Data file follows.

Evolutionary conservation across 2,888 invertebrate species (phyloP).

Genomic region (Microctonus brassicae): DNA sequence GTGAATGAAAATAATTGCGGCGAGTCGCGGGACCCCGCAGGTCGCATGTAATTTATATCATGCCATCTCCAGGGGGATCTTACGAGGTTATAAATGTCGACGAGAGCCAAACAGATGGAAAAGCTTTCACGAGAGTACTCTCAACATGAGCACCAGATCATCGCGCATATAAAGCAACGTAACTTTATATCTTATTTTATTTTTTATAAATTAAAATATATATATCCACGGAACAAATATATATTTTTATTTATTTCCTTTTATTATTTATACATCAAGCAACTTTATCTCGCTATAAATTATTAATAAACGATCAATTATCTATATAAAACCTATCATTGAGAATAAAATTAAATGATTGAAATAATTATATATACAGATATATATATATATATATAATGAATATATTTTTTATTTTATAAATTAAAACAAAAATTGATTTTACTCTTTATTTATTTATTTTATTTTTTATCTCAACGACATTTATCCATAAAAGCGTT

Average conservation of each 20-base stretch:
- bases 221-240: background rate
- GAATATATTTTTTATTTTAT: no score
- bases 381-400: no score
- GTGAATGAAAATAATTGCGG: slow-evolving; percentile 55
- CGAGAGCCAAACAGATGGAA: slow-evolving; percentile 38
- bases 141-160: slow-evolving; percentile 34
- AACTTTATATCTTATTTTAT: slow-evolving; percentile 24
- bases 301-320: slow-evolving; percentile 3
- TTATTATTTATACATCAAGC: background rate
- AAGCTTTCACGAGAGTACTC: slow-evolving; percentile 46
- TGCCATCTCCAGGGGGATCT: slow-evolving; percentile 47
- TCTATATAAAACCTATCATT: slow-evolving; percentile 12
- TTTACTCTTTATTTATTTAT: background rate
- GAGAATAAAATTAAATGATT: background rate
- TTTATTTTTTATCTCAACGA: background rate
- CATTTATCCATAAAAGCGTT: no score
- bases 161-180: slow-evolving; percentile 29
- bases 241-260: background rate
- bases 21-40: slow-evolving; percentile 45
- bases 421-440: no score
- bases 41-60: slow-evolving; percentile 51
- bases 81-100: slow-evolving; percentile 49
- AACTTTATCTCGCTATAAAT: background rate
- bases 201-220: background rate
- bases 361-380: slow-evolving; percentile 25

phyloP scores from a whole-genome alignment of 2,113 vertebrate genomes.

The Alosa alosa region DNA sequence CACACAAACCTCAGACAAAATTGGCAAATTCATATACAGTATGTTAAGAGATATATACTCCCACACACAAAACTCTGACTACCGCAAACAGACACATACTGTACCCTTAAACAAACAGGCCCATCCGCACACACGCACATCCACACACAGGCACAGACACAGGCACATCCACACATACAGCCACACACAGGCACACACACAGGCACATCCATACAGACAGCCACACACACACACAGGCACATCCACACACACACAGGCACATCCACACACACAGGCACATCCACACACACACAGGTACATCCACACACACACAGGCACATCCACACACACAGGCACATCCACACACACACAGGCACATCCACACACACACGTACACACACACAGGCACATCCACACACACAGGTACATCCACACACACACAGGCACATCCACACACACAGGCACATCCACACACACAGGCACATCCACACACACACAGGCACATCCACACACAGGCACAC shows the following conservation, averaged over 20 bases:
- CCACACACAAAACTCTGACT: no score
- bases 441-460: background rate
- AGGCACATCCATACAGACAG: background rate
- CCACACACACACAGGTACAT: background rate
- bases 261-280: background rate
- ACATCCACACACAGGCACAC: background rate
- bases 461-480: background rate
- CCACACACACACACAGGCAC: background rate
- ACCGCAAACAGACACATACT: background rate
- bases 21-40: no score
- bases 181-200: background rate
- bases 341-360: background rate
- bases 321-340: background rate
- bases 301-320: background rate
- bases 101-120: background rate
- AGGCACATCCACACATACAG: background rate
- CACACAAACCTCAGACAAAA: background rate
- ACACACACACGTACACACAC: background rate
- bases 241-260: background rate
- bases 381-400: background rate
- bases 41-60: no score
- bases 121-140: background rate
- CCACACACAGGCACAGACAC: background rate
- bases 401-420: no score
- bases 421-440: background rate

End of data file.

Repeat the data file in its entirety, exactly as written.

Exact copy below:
Evolutionary conservation across 2,888 invertebrate species (phyloP).

Genomic region (Microctonus brassicae): DNA sequence GTGAATGAAAATAATTGCGGCGAGTCGCGGGACCCCGCAGGTCGCATGTAATTTATATCATGCCATCTCCAGGGGGATCTTACGAGGTTATAAATGTCGACGAGAGCCAAACAGATGGAAAAGCTTTCACGAGAGTACTCTCAACATGAGCACCAGATCATCGCGCATATAAAGCAACGTAACTTTATATCTTATTTTATTTTTTATAAATTAAAATATATATATCCACGGAACAAATATATATTTTTATTTATTTCCTTTTATTATTTATACATCAAGCAACTTTATCTCGCTATAAATTATTAATAAACGATCAATTATCTATATAAAACCTATCATTGAGAATAAAATTAAATGATTGAAATAATTATATATACAGATATATATATATATATATAATGAATATATTTTTTATTTTATAAATTAAAACAAAAATTGATTTTACTCTTTATTTATTTATTTTATTTTTTATCTCAACGACATTTATCCATAAAAGCGTT

Average conservation of each 20-base stretch:
- bases 221-240: background rate
- GAATATATTTTTTATTTTAT: no score
- bases 381-400: no score
- GTGAATGAAAATAATTGCGG: slow-evolving; percentile 55
- CGAGAGCCAAACAGATGGAA: slow-evolving; percentile 38
- bases 141-160: slow-evolving; percentile 34
- AACTTTATATCTTATTTTAT: slow-evolving; percentile 24
- bases 301-320: slow-evolving; percentile 3
- TTATTATTTATACATCAAGC: background rate
- AAGCTTTCACGAGAGTACTC: slow-evolving; percentile 46
- TGCCATCTCCAGGGGGATCT: slow-evolving; percentile 47
- TCTATATAAAACCTATCATT: slow-evolving; percentile 12
- TTTACTCTTTATTTATTTAT: background rate
- GAGAATAAAATTAAATGATT: background rate
- TTTATTTTTTATCTCAACGA: background rate
- CATTTATCCATAAAAGCGTT: no score
- bases 161-180: slow-evolving; percentile 29
- bases 241-260: background rate
- bases 21-40: slow-evolving; percentile 45
- bases 421-440: no score
- bases 41-60: slow-evolving; percentile 51
- bases 81-100: slow-evolving; percentile 49
- AACTTTATCTCGCTATAAAT: background rate
- bases 201-220: background rate
- bases 361-380: slow-evolving; percentile 25

phyloP scores from a whole-genome alignment of 2,113 vertebrate genomes.

The Alosa alosa region DNA sequence CACACAAACCTCAGACAAAATTGGCAAATTCATATACAGTATGTTAAGAGATATATACTCCCACACACAAAACTCTGACTACCGCAAACAGACACATACTGTACCCTTAAACAAACAGGCCCATCCGCACACACGCACATCCACACACAGGCACAGACACAGGCACATCCACACATACAGCCACACACAGGCACACACACAGGCACATCCATACAGACAGCCACACACACACACAGGCACATCCACACACACACAGGCACATCCACACACACAGGCACATCCACACACACACAGGTACATCCACACACACACAGGCACATCCACACACACAGGCACATCCACACACACACAGGCACATCCACACACACACGTACACACACACAGGCACATCCACACACACAGGTACATCCACACACACACAGGCACATCCACACACACAGGCACATCCACACACACAGGCACATCCACACACACACAGGCACATCCACACACAGGCACAC shows the following conservation, averaged over 20 bases:
- CCACACACAAAACTCTGACT: no score
- bases 441-460: background rate
- AGGCACATCCATACAGACAG: background rate
- CCACACACACACAGGTACAT: background rate
- bases 261-280: background rate
- ACATCCACACACAGGCACAC: background rate
- bases 461-480: background rate
- CCACACACACACACAGGCAC: background rate
- ACCGCAAACAGACACATACT: background rate
- bases 21-40: no score
- bases 181-200: background rate
- bases 341-360: background rate
- bases 321-340: background rate
- bases 301-320: background rate
- bases 101-120: background rate
- AGGCACATCCACACATACAG: background rate
- CACACAAACCTCAGACAAAA: background rate
- ACACACACACGTACACACAC: background rate
- bases 241-260: background rate
- bases 381-400: background rate
- bases 41-60: no score
- bases 121-140: background rate
- CCACACACAGGCACAGACAC: background rate
- bases 401-420: no score
- bases 421-440: background rate